This was one of the reviews I wrote yesterday and sat
on to prevent a flood. Tomorrow I’ll be posting a
review of The Last Starfighter, and I might
have time to get another review prepared tonight. If
I do, it’ll be something on this
list
. If you have any preferences, send them here.

Cast, Crew, and Other Info

Bill Murray as Phil Connors

Andie MacDowell as Rita

Chris Elliott as Larry

Stephen Tobolowsky as Ned Ryerson

Brian Doyle-Murray as Buster

Written by Harold Ramis and Danny Rubin.

Directed by Harold Ramis.

Full cast and crew information available at this IMDB
page
.

Premise

A man relives the same day over and over again.

High Point

“If we wanted to hit mailboxes, we could let Ralph
drive.”

Low Point

“I don’t think so, but I could check with the
kitchen.” Isn’t deja vu
just a little too well known for anyone bright enough
to run a B&B
not to know?

The Scores

The idea of someone living the same day over and over
again isn’t
particularly original, although this may be
the most
mainstream example of the idea. It’s also got the
classic Christmas
feel-good attitude to it from the outset, making it
unlikely that
people wouldn’t be able to predict the ending. Some
of the comedic
moments are still very well done, though, including
the entire scene
that contains the High Point. When done well enough,
just about
anything can seem new. I give it 4 out of 6.

The effects here were, well, a truck going
over a cliff and
blowing up, and a boy falling out of a tree. Yes,
they’re physical
effects that stunt people figured out a couple of
decades before this
was made, but those are the only ones this story
needs. They were very
well done, but not challenging. I give it 5 out of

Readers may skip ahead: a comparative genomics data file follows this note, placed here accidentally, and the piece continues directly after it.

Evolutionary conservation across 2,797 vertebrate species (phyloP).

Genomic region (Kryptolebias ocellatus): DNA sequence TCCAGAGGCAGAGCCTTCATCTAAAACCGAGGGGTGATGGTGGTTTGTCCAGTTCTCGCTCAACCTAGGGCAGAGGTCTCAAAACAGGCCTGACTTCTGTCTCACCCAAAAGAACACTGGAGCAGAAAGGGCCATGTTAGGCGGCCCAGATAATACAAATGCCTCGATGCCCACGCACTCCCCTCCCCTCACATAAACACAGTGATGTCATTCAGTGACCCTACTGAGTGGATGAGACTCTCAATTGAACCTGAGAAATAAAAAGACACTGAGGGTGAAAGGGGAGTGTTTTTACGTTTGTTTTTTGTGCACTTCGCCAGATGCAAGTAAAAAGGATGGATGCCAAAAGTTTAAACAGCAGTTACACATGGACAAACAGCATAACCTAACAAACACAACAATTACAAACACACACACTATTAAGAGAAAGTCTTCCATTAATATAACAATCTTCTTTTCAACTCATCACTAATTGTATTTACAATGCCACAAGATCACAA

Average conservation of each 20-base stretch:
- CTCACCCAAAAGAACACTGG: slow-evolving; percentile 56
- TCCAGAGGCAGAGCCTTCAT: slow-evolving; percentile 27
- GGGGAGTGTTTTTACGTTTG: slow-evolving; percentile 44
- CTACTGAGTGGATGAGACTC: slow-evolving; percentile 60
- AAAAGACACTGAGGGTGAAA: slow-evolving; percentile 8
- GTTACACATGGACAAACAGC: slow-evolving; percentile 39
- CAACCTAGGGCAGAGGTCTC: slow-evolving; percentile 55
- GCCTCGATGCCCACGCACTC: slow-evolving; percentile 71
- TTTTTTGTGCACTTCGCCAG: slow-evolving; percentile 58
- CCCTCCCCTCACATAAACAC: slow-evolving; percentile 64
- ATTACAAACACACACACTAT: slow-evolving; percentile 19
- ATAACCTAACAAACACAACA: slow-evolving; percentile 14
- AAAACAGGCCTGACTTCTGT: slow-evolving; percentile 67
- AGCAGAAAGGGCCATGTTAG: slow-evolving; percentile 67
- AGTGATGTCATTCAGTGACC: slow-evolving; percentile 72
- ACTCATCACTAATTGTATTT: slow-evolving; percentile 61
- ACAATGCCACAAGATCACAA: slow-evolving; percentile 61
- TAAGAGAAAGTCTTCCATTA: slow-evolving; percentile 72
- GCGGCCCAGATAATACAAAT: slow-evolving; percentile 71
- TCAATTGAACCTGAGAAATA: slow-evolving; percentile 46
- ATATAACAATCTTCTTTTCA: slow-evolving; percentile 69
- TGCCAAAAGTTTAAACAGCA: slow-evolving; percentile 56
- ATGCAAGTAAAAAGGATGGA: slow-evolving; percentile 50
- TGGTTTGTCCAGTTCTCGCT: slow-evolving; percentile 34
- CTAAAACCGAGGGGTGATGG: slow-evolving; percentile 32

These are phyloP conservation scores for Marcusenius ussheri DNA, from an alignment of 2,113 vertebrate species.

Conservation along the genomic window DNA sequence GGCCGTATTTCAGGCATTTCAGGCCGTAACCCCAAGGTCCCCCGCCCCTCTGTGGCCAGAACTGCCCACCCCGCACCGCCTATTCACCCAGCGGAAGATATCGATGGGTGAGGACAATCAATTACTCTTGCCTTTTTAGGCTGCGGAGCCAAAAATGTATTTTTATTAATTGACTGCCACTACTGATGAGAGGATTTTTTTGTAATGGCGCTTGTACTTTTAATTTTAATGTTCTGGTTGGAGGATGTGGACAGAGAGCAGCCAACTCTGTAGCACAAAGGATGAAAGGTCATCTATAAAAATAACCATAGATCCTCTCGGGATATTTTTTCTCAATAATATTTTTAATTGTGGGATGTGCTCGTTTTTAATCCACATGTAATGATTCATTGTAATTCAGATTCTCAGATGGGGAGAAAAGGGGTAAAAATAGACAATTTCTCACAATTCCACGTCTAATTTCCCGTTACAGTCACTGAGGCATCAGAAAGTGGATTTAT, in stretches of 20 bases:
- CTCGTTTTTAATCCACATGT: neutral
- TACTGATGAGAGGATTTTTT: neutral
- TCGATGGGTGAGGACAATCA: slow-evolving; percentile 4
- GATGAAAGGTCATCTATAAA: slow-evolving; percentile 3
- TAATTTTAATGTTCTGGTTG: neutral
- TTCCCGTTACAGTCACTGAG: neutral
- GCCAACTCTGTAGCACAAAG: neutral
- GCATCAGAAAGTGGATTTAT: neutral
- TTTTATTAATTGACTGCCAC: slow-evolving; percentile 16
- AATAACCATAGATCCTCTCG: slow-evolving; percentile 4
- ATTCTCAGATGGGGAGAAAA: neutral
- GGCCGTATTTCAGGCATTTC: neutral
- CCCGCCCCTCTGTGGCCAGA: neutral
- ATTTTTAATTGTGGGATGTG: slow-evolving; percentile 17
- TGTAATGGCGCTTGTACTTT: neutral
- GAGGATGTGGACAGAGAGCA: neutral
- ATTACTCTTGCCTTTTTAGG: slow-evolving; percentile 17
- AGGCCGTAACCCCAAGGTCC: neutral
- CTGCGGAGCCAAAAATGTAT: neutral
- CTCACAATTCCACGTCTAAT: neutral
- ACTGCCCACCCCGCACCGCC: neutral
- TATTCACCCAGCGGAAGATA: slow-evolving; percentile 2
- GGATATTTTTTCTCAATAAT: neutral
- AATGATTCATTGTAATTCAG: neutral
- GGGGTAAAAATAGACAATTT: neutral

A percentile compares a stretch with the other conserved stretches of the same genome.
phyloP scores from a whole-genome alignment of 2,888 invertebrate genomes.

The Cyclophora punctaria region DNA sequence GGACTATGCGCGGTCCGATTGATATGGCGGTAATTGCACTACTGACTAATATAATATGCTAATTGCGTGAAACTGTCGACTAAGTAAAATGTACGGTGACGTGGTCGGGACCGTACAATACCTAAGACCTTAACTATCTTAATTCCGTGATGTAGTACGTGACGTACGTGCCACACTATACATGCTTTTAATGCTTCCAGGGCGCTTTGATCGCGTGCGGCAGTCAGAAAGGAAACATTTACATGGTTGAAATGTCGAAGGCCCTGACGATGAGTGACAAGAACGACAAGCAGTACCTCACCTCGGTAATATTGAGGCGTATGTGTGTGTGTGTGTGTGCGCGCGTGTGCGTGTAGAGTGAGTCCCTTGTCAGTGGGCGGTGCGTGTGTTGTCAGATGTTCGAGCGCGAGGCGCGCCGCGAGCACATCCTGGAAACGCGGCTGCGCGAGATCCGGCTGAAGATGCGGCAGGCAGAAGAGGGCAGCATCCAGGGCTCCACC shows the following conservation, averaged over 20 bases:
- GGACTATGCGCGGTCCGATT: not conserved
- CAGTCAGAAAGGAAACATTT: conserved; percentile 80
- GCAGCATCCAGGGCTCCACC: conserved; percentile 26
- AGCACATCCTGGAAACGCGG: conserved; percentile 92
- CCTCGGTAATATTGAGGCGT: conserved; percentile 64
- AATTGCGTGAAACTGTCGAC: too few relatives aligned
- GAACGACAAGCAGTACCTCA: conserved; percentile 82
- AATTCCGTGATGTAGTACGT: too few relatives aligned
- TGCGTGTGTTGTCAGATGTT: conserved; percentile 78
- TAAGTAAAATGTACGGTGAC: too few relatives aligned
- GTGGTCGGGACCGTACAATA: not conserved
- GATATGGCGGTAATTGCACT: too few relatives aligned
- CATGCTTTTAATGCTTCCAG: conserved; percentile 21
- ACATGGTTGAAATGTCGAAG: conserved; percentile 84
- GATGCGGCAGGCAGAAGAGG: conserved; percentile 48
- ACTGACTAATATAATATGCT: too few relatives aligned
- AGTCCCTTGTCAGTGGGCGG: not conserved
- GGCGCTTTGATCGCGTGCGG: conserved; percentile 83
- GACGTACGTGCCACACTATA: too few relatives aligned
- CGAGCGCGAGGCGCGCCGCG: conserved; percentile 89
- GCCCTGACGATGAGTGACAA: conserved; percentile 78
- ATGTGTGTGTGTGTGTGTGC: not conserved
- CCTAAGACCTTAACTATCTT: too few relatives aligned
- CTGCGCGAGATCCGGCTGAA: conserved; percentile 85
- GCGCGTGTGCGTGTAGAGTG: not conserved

6.

The story is very well told, with a careful
attention to
detail. We’ve seen a lot of movies that have people
change over the
holidays, but this is probably the only case where
the character was
given both the motivation and the time needed to
really make a lasting
change. I give it 6 out of 6.

The acting is well done. Bill Murray was an
excellent choice
for Phil, since he can play both detachment and
caring very well. The
supporting cast is filled with talented comedic
actors, including
Stephen Tobolowsky, Chris Elliott, and Brian
Doyle-Murray. I give it
5 out of 6.

The emotional response was pretty strong.
There are some
absolutely hilarious scenes in here, as well as some
effective
emotional scenes as well. It’s easy to believe that
Phil made his
emotional journey in this situation, which makes it
easier for us to
go along with him. I give it 5 out of 6.

The production is extremely well done. This
would not be an
easy movie to make; characters are constantly
interacting with sets
that have to be reset exactly, changing only when
Phil influences
them. The editing, costuming and lighting have to be
perfect. As a
technical challenge, this is a very difficult movie,
but Harold Ramis
and his team pulled it off. I give it 6 out of 6.

Overall, it’s worthwhile as entertainment
and as a film
study. This is one of the few movies that makes me
glad that DVD
commentaries are becoming so common; I’m going to
have to watch this
commentary some day soon. I give it 5 out of 6.

In total, Groundhog Day receives 36 out of
42.